Tag Archives: puerto Rico

Puerto Ricans Turn Celebration Into Remembrance

11 Jun
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Mourning Those Lost After Hurricane Maria

      The parade route along 5th Avenue was getting louder as the 61st annual National Puerto Rican Day Parade was due to kick off around 11am. This is one of the largest and loudest parades the city offers with marchers coming in from all around the country and groups coming in from the island of Puerto Rico as a show of unity. Many signs along the parade route were a reminder of the devastation Hurricane Maria inflicted on the island. The more popular ones were Puerto Rico Se Levanta (Puerto Rico will Rise) and signs with the numbers 4,645+, an estimate of the total death count from September 20 through December 31, 2017, as conducted by a recent study from Harvard University. This figure has turned into a rallying cry as another example of the disparity of what has been reported by the Federal response, which is 64 deaths, and what is actually happening on the island.  New York Representative Nydia Velazquez has called on Congress to create an independent commission to investigate the true mortality rate and hurricane responsiveness and preparation so that the painfully slow response and recovery does not happen again. NY heavyweights like NYS Governor Andrew Cuomo and NY Sen. Kirsten Gillibrand, in a pre-parade breakfast, supported the creation of the commission. Meanwhile, there are about 11,000 homes in Puerto Rico still without power and it might take another two months for full restoration, that is, if another hurricane doesn’t hit by then. This is unacceptable and part of that frustration was clearly visible by both the marchers and parade viewers.  As usual, the mounted police signaled the start of the parade with much excitement and lots of noise from the crowd to get things started.

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A Call For Accountability

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Grand Marshall Esai Morales

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Radio Personalities Lulu and Lala

 

     The NYPD Marching Band got things kicked off soon followed by parade dignitaries and politicians letting the crowd know they were there to help push the recovery effort. The parade was also a big chance to honor all the first responders that volunteered their time to help in a time of need. Nurses, firefighters, energy repair technicians, truck drivers all had a hand in the initial phase of the recovery. But more needs to be done. NYS Governor Andrew Cuomo got the most love from the crowd since he has been a champion for the disaster relief effort since the beginning. Both NY State and City had sent trucks and personnel to restore power to thousands of homes and help in the clean-up effort.  But there is still plenty of work that needs to be done. After the politicians left, then the party started. The first of the music floats to arrive were The Jara from the NYPD Hispanic Society. Each year, the various pueblos in PR send their representatives to march. Although the headcount was down for obvious reasons, Morovis and Salinas had the biggest groups and were shown much love by the crowd.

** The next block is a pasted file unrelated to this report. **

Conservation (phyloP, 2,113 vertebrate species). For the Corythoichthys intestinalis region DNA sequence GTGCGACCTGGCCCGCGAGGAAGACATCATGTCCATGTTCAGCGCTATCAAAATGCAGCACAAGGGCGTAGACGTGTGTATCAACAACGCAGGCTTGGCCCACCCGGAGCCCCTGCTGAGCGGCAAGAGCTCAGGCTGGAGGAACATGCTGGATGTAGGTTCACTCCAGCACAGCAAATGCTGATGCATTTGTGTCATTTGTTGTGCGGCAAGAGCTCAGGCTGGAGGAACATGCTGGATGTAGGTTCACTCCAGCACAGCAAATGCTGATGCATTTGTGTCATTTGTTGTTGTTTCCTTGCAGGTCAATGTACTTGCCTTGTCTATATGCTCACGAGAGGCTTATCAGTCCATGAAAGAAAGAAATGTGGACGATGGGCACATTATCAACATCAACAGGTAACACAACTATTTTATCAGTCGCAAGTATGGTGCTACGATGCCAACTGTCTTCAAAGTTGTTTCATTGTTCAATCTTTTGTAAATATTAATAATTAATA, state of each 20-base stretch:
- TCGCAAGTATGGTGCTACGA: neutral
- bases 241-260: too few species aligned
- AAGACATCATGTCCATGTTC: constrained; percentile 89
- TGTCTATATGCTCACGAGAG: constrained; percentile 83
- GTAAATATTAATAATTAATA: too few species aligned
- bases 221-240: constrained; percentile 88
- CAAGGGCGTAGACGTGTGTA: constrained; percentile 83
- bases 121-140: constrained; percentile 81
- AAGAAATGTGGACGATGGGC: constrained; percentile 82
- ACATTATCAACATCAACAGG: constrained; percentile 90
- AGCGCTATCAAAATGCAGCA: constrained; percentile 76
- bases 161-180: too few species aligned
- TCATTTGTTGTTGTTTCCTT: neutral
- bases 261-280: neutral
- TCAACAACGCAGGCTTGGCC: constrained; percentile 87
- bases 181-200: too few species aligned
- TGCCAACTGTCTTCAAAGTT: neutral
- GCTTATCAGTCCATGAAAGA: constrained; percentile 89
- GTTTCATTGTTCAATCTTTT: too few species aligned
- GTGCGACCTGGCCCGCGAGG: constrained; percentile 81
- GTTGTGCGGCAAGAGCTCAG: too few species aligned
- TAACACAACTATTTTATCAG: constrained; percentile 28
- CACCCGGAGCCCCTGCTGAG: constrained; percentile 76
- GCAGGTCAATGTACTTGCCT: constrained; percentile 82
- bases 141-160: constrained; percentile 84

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What A Beautiful Flag!!

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Mr. and Mrs. Jorge Posada

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Representing the Heroes

 

     Honorees of the parade rolled down in convertible cars with the crowd cheering them on and taking plenty of pictures.  Leading the way was Grand Marshall Esai Morales, leading man in several movie and TV hits like Chicago PD and La Bamba. He has helped breakdown stereotypes of Hispanic roles throughout the years.  Soon after came former Miss Universe 2006, Zuleyka Rivera, Queen of the Parade.   Famed news reporter, David Begnaud, was also honored for his outstanding reporting on the island after Hurricane Maria’s aftermath.  Lawyer and TV personality from The View, Sunny Hostin, got her dream come true to be honored as  an Ambassador. My personal favorite honoree, former NY Yankee catcher Jorge Posada and his wife were honored for their work in helping cure a disease their son was afflicted with.  Local radio stations were all present, both English and Spanish with KTU twin hosts Lulu and Lala making the biggest splash. Puerto Ricans love their music and dance. Many dance groups show up to show off their moves. One group that stood out was a small but energetic group dancing to a parade favorite song…Que Bonita Bandera (Such a Beautiful Flag).

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A Rallying Cry for those Lost

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Beauty Queen Enjoying the Parade

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Costumes of Vejigantes

 

     Every now and then we get a special treat and this parade was no exception. A float with Tito Puente Jr. arrived led by the Eddie Torres Jr. dance group.  Both were on their A game and showed the crowd the beauty of and fun of music and dance done the Puerto Rican way ..con mucho sabor…(done in great taste and style). Both men carried on the torches of their legendary fathers in their way. That truly was one of the best highlights of the parade. A perennial favorite is the NYS Nurses Associations float with their live band and sizzling singer. They always get the crowd worked up. As a change of pace to the usual blaring brass and rhythmic drum beats was a tribute to the most romantic music. The Tuna Mayaguenzana float had a dozen singers reminiscing of the beauty of the island through Boleros.   That was a nice treat especially for the older folks that heard that music growing up on the island. Another crowd favorite is the Taino Towers float from El Barrio in Spanish Harlem. This year, they made their own version of the Santana hit Maria,Maria.  The lower East Side of NYC is home to a group of Puerto Ricans from Loiza and their group came to represent with a colorful float and fun dancers and drummers.  They were a lot of fun and played to the crowd well.  One of the best dance groups of the parade is XDance. The crowd always gives them much love for the great choreography and dance costumes.